So it is with all of us. Our training lives morph into something completely different during this time. They move from a training life to a doing-life, as the physical things we do in caregiving become the top priority. This is not likely what we trained for in previous days, however, with a well-rounded training approach in more orderly times, the fringe benefits feed these unexpected efforts we face.
We work in sustaining intervals of what-exercise-we-can-get to sustain our ongoing effort: as when a simple swiss ball can help us redistribute life-giving blood, energy, electric signals, and physical force through out muscles, connections, and body in a small fitness room on the road to retrain ourselves from the sitting, leaning, and waiting of institutional buildings and unnatural light.
These can be the times that training comes to the front and stands by us when the chips are down. There is going to be a price for taking on duty. There usually is. That is the way the world works. Yet by decisively embracing it we may seize the purpose of our training lives on a different level of motivation and performance, where one real event and experience is not a training drill, but itself an opportunity to set new precedents and become open to new dimensions in our future goals.
Fortitude, Determination, Face-it, Remember-what-you-train-for, Let-go-and-Let’s-Go, Dauntless, Focus, Rise-Again, Up-a-beat…are but a few things to chant to ourselves when we are about to quit something too important to quit, and wisdom does not dictate quitting for a greater need.
1. Clouds change shape but keep moving, albeit sometimes very slowly. We can too. It is one of the qualities of adaptive training among crazy-busy pressures that would stress us into inactivity.
2. Clouds transport water, a resource to the lives of others. Training our bodies and minds builds physical courage that can support other acts of generous, giving courage.
3. An otherwise bright white cloud can have very dark, very water-dense little clouds nearby (see the banner). Suppose you are in one of those small, dark, water dense clouds. You’re likely to see all grey, all gloom, and feel all wet. Yes, until a beautiful, white sunlit cloud expands and engulfs you and you find that many of your problems were perceived right there within your own tiny individual cloud. You also realized how much water you have to give among others.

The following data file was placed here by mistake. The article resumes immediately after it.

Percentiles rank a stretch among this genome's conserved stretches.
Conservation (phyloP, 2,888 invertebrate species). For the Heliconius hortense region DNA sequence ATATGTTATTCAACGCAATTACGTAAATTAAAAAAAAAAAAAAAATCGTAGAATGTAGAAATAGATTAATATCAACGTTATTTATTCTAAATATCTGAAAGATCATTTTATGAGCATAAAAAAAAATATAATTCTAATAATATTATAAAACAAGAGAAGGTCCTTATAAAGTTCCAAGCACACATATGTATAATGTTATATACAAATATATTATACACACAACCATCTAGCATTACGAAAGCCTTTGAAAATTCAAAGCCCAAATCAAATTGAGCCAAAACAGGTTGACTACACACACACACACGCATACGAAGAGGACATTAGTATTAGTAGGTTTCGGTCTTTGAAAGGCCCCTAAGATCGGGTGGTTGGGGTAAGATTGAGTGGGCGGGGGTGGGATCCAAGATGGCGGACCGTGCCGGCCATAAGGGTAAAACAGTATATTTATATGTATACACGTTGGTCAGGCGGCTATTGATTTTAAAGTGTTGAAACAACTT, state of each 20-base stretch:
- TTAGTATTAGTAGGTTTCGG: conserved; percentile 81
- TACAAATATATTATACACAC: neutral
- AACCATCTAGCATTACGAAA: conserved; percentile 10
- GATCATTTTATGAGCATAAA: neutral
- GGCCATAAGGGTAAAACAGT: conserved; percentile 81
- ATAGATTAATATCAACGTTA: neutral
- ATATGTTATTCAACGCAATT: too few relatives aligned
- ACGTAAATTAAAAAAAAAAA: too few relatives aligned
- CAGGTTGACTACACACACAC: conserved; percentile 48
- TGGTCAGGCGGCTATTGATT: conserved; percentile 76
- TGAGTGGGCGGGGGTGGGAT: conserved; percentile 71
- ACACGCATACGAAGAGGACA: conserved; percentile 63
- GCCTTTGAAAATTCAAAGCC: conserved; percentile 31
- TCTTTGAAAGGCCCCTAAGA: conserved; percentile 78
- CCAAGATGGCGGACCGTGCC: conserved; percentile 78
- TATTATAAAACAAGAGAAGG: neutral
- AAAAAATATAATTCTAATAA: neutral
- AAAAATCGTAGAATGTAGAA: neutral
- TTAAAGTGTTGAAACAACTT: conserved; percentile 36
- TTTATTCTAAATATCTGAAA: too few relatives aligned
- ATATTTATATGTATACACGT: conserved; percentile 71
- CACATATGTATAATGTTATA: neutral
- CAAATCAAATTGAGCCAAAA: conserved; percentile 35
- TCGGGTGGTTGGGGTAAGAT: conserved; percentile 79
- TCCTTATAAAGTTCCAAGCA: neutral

4. Clouds get out in the other elements, indeed, bring them together within themselves, contribute to them. So do we when we train, exercise, work, compete, and apply our physical training to something worthwhile.
5. Clouds make their own view by starting out light, rising, gathering, then supplying. A thunderstorm or snow storm is quite an exciting gathering, maybe even a competition, with lightening clashes, the refreshing ozone, and every gathered cloud a part in that great event. Gatherings of clouds bring out the best in each.
6. Clouds have training partners that truly inspire them with their energy, warmth, and mastery at conducting the weather as if it were a symphony orchestra: Mr. Sun and his band the Stars.
7. What shape will your training take today?
There is giving thanks and there is thankfulness as a path to giving.
Thanks follows receiving, and receiving teaches giving.
Giving and receiving, receiving and giving, creates a life flow of relationship to others.
Flow of life washes away impossibility thinking, connecting possibilities to and among our moving selves.
That is a snapshot of the training life, a life flow discipline helping us anchor our energy for giving and receiving, recovering and thanking, loving and working for others’ well being.
When a wall daunts us, adapting, we find a way. Believe there is a way and go, and a way will emerge in the wilderness.
Holiday breaks bring windfalls of time to establish new disciplines to develop and nurture in smaller increments in busier working times. Use the windfalls, and feast on new disciplines for your wellness and new capabilities.